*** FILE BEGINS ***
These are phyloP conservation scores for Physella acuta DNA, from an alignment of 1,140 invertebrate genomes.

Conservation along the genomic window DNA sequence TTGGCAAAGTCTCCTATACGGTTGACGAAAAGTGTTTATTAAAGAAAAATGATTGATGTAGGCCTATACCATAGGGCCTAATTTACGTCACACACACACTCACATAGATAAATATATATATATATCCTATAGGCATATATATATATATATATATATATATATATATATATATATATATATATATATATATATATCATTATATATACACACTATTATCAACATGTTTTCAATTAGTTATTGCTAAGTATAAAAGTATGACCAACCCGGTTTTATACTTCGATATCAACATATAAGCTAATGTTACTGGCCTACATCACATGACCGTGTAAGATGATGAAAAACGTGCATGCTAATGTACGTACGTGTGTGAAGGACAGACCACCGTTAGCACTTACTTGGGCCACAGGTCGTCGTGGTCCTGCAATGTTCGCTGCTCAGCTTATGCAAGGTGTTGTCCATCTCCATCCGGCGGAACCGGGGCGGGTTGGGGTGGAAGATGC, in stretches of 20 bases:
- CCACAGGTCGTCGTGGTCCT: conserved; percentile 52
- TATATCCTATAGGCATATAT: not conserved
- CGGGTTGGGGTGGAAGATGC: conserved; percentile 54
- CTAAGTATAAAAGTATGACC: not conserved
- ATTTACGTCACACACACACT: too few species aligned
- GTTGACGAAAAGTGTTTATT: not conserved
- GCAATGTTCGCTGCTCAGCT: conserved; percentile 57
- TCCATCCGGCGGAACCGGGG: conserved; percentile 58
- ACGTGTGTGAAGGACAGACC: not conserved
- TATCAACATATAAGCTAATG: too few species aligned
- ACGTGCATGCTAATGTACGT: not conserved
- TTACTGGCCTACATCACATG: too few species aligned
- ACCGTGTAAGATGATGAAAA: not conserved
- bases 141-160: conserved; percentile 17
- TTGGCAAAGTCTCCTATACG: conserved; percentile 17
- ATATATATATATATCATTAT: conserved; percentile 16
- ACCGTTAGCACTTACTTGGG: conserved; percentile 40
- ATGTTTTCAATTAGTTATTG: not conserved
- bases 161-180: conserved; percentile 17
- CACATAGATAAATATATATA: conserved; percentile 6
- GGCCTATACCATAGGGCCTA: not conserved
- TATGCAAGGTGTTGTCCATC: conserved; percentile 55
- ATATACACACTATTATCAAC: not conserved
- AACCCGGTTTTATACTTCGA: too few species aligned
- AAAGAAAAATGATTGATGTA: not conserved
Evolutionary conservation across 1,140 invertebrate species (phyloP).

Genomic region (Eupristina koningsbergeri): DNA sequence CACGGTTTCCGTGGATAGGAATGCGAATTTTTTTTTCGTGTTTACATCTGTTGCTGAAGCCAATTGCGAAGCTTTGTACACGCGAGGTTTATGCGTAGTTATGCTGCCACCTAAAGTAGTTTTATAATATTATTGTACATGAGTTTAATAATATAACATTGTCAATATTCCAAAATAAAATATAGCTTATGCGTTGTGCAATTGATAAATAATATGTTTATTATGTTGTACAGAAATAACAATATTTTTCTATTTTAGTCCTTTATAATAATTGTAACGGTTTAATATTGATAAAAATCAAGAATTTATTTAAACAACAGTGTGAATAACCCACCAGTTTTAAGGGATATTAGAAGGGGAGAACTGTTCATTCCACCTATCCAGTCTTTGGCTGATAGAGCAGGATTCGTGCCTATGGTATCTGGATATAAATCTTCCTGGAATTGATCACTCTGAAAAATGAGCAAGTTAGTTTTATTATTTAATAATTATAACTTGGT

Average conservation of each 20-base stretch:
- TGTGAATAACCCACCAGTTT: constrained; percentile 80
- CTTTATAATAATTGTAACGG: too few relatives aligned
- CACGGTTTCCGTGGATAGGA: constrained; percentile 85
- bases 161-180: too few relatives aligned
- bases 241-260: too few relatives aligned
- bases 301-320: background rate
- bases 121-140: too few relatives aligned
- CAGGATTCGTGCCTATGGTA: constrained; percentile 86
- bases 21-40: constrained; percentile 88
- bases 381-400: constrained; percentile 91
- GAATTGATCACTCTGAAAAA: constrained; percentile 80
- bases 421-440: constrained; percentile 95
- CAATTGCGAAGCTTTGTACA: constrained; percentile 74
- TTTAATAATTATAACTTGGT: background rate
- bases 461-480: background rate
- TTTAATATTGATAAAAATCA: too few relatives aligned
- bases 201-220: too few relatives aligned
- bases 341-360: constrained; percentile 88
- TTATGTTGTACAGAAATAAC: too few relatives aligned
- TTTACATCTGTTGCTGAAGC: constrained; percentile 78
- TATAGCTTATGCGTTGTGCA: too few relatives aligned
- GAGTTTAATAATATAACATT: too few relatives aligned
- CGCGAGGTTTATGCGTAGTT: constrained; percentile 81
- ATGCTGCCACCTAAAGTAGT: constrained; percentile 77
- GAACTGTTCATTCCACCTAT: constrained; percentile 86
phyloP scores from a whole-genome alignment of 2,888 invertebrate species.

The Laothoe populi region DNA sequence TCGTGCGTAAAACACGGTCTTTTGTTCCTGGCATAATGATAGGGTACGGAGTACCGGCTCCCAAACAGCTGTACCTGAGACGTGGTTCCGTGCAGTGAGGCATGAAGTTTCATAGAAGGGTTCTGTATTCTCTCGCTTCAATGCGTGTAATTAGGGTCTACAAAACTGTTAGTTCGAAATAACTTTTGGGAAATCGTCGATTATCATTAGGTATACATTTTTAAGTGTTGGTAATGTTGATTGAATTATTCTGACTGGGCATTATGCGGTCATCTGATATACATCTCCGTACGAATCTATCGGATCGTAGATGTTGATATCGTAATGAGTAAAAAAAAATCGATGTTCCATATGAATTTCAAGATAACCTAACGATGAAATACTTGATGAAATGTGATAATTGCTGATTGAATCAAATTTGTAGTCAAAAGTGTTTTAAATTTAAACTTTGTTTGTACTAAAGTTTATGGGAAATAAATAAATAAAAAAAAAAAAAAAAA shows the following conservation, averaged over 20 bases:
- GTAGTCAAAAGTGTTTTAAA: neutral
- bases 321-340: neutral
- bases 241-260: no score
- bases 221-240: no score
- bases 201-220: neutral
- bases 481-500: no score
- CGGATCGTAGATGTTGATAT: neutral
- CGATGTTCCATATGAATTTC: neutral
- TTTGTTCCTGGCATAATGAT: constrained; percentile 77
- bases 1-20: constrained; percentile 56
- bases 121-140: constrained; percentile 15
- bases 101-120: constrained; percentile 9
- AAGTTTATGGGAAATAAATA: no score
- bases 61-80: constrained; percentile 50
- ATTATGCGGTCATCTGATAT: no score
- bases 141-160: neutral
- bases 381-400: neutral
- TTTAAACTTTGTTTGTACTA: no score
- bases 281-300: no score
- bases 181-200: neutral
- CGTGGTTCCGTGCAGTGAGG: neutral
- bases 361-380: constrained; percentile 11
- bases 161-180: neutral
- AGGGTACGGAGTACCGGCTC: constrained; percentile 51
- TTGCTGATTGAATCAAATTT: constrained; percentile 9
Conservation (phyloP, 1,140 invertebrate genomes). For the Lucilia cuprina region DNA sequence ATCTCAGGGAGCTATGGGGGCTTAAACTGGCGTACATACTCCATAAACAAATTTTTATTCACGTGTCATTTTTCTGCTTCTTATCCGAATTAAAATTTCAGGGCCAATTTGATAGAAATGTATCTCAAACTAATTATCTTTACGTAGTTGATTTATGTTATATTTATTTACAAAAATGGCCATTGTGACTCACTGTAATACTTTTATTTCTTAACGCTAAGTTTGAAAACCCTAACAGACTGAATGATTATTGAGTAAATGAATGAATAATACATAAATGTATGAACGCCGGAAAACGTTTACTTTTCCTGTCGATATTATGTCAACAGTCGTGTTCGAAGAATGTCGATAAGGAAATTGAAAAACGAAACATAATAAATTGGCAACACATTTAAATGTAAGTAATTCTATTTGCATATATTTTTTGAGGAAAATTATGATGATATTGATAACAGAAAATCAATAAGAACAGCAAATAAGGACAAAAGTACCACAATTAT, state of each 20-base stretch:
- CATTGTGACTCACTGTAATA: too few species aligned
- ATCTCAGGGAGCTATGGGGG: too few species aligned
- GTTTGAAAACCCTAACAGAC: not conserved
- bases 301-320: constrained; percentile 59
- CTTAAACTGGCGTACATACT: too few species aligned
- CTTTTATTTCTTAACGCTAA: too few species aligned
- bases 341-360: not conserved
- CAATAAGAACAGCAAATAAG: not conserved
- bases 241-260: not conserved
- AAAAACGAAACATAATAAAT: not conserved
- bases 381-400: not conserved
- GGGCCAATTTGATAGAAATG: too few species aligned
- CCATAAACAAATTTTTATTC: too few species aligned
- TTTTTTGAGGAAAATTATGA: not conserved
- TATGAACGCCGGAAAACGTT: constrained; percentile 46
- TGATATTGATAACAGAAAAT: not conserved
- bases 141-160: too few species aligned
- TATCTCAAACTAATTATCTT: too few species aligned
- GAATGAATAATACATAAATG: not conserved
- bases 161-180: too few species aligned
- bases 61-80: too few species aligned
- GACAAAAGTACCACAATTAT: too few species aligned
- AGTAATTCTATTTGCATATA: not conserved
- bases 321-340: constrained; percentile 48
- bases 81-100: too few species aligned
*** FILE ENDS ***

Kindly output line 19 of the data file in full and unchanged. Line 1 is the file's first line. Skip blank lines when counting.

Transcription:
- ACCGTTAGCACTTACTTGGG: conserved; percentile 40